10 Questions for Lauren Mechling

Sometimes, you meet an author — whether by email or in person — who is just so incredibly cool that you know that hanging out with them would be incredibly fun. Lauren Mechling is one of those authors. I want to go to New York City and just hang out with her for a day. I suppose it helps that I liked her two books, Dream Girl and Dream Life, too. At any rate, I was tickled that she agreed to answer my 10 questions.

MF: So, I’m curious: what was the initial inspiration for Claire and the Dream books?
LM:The inspiration came when I went with a very dear friend to visit her grandmother. She’s a former socialite who now lives in a hotel with a lot of other former socialites, and she has an opinion on every little thing. Her granddaughter is the apple of her eye and I was so amused watching the two of them relate to each other I wanted to play around with this relationship. I also wanted to write a series that was action-packed and funny. Not enough of those these days, in my humble opinion.

MF:I’ve only been to NYC once and didn’t explore much, so I couldn’t help but wondering: how much of Claire’s physical world is real and how much is made up?
LM: It’s entirely real! The only made-up part is how quickly she can get around.

MF: Seriously? You ought to give Claire Voyante tours. I’d sign up for one! Fashion plays a big part in Claire’s life, from Kiki’s vintage clothing (love that!) to current trends… is that something you came up solely for the character or the book, or is fashion something you personally are interested in? (I’m not sure that’s the best way to phrase this question, but hopefully you get what I’m trying to say….)
LM: I DO get what you’re trying to say. And yes, guilty as charged: I’m a sucker for clothes. I especially like the way Claire and the other girls use clothes–not to dress up for boys or to show the world how cool they are because they have 56 pairs of Juicy sweatpants. They use clothes as a way to stand out and be unique and, in Claire’s case, to connect to her family history. By wearing her grandmother’s old frocks, she’s closer to her grandmother. And speaking of her grandmother, one of the things Kiki teaches Claire is it’s worth it to make the effort, even when the same old T-shirt-and-yoga-pants combo seems tempting. I think it affects your mood and the mood of those around you. Walking out of the house in a vintage dress and fun pair of flats is a small way of saying, “Hello, world! I care!”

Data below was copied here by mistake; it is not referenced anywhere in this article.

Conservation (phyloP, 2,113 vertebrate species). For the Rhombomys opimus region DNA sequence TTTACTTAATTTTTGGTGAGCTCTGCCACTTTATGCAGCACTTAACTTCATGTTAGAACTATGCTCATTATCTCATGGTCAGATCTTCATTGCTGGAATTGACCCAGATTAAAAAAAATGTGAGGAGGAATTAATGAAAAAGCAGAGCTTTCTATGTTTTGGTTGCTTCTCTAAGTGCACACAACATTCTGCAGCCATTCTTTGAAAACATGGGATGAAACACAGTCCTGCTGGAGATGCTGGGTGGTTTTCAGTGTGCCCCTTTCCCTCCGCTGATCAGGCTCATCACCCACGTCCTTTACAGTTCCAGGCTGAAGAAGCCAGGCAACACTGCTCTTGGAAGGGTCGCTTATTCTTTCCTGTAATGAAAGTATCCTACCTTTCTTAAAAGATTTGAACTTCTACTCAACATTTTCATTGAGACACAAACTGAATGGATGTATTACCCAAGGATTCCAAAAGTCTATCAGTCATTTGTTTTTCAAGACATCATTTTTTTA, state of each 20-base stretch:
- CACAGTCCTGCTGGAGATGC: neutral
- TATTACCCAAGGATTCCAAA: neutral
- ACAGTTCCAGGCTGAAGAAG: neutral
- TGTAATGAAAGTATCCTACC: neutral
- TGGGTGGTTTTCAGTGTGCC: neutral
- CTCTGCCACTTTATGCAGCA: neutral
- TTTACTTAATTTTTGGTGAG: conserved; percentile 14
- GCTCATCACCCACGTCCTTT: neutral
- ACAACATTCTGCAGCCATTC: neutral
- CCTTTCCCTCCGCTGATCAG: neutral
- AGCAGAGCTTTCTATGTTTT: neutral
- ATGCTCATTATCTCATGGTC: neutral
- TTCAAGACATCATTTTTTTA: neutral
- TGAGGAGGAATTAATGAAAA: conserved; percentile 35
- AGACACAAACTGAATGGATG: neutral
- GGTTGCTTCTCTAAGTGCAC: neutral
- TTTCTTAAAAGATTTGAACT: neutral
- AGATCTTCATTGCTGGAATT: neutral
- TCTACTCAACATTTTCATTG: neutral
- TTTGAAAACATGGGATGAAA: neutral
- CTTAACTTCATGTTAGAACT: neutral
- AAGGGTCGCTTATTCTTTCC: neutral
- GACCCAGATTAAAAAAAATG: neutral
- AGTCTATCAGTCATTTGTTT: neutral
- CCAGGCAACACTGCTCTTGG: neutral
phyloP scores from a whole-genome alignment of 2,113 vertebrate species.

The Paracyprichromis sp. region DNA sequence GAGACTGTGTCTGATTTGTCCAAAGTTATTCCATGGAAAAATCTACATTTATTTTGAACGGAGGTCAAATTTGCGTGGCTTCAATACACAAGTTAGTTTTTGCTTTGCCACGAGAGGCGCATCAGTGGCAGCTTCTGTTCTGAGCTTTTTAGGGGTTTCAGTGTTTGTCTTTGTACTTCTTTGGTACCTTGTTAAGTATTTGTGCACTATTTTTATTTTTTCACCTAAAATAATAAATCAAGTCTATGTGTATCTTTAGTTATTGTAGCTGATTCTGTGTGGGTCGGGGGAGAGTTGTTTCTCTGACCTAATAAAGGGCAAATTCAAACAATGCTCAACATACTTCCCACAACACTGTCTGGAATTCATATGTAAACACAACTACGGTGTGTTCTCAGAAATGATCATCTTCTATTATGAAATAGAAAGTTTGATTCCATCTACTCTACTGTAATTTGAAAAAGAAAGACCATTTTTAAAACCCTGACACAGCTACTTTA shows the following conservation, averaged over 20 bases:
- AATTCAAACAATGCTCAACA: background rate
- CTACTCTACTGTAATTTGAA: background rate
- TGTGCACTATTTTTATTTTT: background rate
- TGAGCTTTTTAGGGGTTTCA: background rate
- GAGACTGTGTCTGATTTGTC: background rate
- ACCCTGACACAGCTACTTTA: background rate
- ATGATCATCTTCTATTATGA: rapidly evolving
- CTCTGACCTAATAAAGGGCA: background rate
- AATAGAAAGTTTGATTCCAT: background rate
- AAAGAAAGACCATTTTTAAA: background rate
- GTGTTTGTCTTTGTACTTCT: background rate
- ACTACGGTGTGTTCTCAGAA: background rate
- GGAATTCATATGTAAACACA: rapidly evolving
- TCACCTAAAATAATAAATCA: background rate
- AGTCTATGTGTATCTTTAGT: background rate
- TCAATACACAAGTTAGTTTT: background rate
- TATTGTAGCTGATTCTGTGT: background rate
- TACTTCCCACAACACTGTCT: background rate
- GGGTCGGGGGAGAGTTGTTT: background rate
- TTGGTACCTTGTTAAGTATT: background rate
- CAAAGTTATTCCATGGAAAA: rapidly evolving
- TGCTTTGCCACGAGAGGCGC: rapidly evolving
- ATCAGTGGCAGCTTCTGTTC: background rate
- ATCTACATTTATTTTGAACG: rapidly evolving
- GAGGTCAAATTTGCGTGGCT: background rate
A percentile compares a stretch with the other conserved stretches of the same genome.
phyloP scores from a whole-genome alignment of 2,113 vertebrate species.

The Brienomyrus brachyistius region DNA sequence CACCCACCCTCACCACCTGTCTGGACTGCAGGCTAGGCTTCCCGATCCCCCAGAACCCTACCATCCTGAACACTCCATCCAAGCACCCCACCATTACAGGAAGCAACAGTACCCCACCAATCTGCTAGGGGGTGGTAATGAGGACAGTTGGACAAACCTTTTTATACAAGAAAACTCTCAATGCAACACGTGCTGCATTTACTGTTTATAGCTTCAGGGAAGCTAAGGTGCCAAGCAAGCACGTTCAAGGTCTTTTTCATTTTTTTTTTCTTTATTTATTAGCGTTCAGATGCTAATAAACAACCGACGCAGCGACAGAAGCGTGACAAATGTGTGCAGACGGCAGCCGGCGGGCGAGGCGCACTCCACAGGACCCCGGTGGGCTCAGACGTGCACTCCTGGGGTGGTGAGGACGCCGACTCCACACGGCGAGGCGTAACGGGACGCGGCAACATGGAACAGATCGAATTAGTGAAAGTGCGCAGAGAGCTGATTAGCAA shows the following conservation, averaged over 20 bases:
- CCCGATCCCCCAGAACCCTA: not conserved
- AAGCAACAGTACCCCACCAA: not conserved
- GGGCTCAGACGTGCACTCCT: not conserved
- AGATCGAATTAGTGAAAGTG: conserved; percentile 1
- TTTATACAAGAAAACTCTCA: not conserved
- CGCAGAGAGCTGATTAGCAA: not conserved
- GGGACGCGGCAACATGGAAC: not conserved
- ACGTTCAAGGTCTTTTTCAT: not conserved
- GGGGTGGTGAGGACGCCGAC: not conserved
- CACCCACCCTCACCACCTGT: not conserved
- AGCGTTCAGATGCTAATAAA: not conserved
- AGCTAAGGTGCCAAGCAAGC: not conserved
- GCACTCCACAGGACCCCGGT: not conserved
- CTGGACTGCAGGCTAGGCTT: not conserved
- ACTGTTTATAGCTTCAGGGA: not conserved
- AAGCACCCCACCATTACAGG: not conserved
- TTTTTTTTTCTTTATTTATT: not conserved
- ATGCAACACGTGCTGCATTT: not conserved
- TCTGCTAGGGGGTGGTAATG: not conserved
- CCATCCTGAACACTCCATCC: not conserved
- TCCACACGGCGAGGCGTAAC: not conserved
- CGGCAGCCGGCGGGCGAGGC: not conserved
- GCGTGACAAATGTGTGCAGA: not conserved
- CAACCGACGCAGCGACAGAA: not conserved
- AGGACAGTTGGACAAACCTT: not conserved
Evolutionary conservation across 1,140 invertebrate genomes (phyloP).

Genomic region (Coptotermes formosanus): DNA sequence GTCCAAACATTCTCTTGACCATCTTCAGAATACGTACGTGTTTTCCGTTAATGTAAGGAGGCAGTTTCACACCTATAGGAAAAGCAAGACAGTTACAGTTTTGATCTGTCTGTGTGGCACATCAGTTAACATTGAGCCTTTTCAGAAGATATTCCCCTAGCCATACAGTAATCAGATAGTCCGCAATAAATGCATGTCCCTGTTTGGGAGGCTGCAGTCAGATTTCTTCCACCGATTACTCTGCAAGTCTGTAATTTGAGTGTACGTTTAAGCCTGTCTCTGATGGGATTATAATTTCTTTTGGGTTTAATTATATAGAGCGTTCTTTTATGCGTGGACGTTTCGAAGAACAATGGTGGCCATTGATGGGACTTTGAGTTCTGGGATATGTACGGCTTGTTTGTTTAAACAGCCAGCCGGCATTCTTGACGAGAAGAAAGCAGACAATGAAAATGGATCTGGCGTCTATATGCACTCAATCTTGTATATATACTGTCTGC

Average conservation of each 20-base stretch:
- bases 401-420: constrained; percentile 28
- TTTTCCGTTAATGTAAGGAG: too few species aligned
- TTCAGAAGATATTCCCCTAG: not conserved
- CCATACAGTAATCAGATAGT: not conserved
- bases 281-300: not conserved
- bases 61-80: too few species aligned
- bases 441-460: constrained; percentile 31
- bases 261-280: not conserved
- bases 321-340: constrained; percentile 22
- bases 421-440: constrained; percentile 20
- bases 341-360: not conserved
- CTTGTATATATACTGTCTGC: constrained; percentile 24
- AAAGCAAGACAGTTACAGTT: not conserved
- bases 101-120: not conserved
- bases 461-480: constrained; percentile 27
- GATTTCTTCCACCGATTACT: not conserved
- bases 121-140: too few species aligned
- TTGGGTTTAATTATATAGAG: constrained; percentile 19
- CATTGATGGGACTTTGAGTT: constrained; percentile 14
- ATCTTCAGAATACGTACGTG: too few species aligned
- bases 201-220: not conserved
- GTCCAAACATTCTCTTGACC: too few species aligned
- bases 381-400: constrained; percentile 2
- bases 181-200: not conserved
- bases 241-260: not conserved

MF: I totally loved Ian in this book: I actually felt bad that he and Claire are just friends. (I suppose I just have a soft spot for the geeky guys.) Do you have a favorite character or scene?
LM: Oh, that’s so funny that you heart Ian. I have to say, I’m a little in love with Louis Ibbits, the latchkey kid who’s Claire’s old best friend and whose wit is even drier than Claire’s. Plus I love his tortoiseshell glasses.

MF: If you had a magic dream-inhancing necklace, what would you want to see?
LM: I’d want to see all the good and bad things the people I know are up to. I just wouldn’t want to hear them talking about me. That would be too much to bear.

MF: What are the differences between co-writing a book, and solo-writing? Pros/cons?
LM: Writing a book on your own is harder and the ultimate feeling of accomplishment is bigger. That said, I LOVE co-writing. Laura [my 10th Grade Social Climber series co-writer] and I are actually in the middle of a collaboration and it’s so fun. I love having a personal trainer to praise you when you hit a good note and to breathe down your neck and make you write every morning.

MF: You’ve written for newspapers, magazines and novels… do you have a favorite format to write in?
LM: Oh, it’s all really fun and it all fits together. Writing a book is a MAJOR undertaking. And writing an article, be it for a newspaper or a magazine, is so fast and short in comparison. Sometimes you need the instant gratification. and sometimes you want to be playful and expansive or you just don’t want to have to worry about being “accurate.” I can honestly say that doing each makes me appreciate all the upsides of the other format.

MF: Who or what inspires you to write?
LM: Me. I get very unhappy when I don’t write.

MF: Are there five books you think everyone should read?
LM: How about five authors I adore: Barbara Pym, Laurie Colwin, Dorothy Parker, Kate Atkinson and Sarah Waters. I realize these are not YA authors, so I’ll toss in: Norma Klein.

MF: I’m remiss: I’ve only heard of Dorothy Parker. Something to rectify in the future. If you don’t mind telling us, what’s up next for you? (More Claire?)
LM: Well, I’m working on that above mentioned project with Laura. And yes, I’d really like to write a third Claire book. Se’s really come into her own — she’s so much wiser and less insecure than she was in her first book. I’m dying to know how she’s holding up!

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